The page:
'Won't go down without a fight'
To say that the Tigers have an uphill task ahead of them would be an understatement. They can either go for those 487 remaining runs or aim to merely survive at least 180 overs, either way the hosts are likely to give this one away.
The stats are heavily against them. Bangladesh have batted more than 180 overs just once -- at Galle in 2013 when they batted out 196 overs -- and the highest ever total chased down in the fourth innings of a Test is 418.
Even the generally optimistic Shakib Al Hasan yesterday admitted that there was a very slim chance of surviving the last two days.
"It's difficult to be a soothsayer, but as per the current setting we are expected to lose this Test. The wicket isn't like the one in Khulna. There is uneven bounce here and the pitch is changing.
"All together, it's very difficult. But then again we can get inspiration from the last Test and if the top order can score centuries and have good stands then maybe it can have a good effect in the dressing room," said Shakib.
"Tamim [Iqbal] is set and Mominul [Haque] began well. If we can survive the first hour without losing wickets then we can hope for something good… what I personally believe is that we won't leave this match without giving a fight," he added.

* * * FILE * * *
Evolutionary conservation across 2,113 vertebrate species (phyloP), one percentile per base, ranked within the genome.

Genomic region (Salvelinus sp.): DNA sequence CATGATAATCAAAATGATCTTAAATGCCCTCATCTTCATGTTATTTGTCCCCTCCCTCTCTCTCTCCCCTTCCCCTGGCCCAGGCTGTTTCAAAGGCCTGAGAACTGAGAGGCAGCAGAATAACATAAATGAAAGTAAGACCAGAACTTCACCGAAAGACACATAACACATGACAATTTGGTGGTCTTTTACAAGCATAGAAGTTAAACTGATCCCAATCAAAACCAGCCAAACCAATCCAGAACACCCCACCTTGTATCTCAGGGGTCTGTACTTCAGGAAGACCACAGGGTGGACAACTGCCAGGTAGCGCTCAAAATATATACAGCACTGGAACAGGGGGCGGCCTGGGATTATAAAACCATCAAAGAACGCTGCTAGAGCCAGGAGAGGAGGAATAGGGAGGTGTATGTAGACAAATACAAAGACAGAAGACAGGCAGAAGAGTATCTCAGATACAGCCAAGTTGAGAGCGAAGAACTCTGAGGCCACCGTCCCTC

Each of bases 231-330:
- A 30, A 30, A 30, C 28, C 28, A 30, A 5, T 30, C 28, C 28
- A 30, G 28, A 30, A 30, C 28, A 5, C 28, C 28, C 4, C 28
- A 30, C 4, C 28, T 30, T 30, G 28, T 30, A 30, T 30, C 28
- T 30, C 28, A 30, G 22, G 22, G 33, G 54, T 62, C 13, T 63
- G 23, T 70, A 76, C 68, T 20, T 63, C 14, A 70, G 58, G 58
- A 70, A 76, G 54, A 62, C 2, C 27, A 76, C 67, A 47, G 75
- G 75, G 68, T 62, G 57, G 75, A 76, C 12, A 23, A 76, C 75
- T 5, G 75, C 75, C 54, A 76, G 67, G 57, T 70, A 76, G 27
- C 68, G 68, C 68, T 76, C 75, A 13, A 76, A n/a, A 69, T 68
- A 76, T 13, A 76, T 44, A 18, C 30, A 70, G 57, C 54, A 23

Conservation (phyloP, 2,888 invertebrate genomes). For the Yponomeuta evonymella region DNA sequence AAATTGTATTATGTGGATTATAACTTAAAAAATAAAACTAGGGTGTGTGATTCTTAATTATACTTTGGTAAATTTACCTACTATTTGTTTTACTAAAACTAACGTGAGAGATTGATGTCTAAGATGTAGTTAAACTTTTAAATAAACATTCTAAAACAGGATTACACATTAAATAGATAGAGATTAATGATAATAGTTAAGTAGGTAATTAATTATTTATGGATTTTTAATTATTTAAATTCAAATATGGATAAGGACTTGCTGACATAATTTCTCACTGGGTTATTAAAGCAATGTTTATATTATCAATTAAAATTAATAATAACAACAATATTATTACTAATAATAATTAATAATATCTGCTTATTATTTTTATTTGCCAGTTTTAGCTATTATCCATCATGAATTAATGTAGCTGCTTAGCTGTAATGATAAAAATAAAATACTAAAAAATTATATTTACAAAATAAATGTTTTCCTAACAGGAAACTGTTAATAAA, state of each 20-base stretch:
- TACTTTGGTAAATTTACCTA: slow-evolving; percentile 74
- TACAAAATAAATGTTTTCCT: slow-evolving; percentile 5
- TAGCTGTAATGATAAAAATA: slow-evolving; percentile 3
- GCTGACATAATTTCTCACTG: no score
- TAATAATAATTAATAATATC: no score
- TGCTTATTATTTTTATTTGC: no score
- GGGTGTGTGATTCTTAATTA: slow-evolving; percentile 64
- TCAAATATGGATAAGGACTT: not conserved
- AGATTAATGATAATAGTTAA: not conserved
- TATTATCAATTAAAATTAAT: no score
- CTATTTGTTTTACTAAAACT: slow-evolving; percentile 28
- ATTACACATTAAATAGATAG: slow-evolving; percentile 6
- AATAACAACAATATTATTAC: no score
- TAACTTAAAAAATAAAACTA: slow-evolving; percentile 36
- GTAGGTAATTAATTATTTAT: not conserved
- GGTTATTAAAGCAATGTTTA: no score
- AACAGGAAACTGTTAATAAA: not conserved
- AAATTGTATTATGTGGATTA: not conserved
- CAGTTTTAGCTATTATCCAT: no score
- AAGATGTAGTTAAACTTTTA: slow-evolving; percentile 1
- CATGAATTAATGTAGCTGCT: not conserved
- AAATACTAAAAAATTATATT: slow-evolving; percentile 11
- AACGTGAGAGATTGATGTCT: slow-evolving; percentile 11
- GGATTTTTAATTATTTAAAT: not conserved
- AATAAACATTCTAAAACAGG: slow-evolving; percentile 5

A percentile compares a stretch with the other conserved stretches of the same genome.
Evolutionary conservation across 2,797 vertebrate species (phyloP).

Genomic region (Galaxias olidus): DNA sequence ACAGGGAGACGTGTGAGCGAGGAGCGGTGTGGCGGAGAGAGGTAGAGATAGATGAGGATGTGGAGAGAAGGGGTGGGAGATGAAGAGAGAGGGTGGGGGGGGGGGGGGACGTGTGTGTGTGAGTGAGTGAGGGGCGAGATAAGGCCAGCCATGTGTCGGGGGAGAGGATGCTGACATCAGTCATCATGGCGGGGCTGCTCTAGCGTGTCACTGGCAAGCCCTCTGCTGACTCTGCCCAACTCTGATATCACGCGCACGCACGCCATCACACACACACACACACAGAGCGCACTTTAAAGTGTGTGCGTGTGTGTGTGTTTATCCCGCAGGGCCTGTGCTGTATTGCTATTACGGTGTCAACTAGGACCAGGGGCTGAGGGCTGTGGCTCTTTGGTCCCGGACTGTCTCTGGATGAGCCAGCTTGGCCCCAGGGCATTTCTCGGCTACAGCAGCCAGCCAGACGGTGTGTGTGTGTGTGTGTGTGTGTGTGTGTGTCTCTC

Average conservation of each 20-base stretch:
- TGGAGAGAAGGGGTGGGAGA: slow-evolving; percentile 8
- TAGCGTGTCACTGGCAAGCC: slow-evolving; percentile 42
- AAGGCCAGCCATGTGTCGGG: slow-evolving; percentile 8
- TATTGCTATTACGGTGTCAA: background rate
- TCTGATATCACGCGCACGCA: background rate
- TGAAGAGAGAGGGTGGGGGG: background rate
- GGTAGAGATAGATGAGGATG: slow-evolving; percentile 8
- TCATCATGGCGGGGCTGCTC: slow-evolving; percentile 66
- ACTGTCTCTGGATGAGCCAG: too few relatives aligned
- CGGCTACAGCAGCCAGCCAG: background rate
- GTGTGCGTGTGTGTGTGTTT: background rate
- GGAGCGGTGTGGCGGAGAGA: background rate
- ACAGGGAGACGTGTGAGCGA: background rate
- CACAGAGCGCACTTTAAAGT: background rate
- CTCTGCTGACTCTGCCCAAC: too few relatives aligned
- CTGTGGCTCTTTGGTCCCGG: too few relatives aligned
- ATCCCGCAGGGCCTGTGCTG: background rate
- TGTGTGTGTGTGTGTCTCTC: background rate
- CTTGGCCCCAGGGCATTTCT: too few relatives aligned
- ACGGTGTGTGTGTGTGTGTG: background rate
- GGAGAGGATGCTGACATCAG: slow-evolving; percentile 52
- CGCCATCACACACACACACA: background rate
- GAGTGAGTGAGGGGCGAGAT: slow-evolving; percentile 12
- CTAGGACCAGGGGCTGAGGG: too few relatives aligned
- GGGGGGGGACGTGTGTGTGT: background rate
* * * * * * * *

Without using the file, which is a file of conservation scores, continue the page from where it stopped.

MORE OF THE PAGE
Pakistan decided against enforcing the follow-on despite taking a hefty lead but the decision surprised Shakib. "I don't know why they did that because they were in a good flow and it was their best time to attack. If we can put up a good stand tomorrow they will be thinking about the decision and it might get them a bit tensed," said the left-hander.
While skipper Mushfiqur Rahim's decision to bowl first invited criticism from various quarters, Shakib felt that the hosts were 'lucky' to have won the toss.
"Had we chosen to bat and lost four or five wickets, the game would have been over by today [Friday]," he said.
He further revealed that apart from the injury of Shahadat Hossain, Jubair Hossain also injured himself right before the start of the Test.
"These kinds of things don't happen in a Test match. Then there were the no-ball wickets as well… maybe they would have been four or five down by lunch on the first day. Anyhow it was an unfortunate series of events," reckoned the left-hander.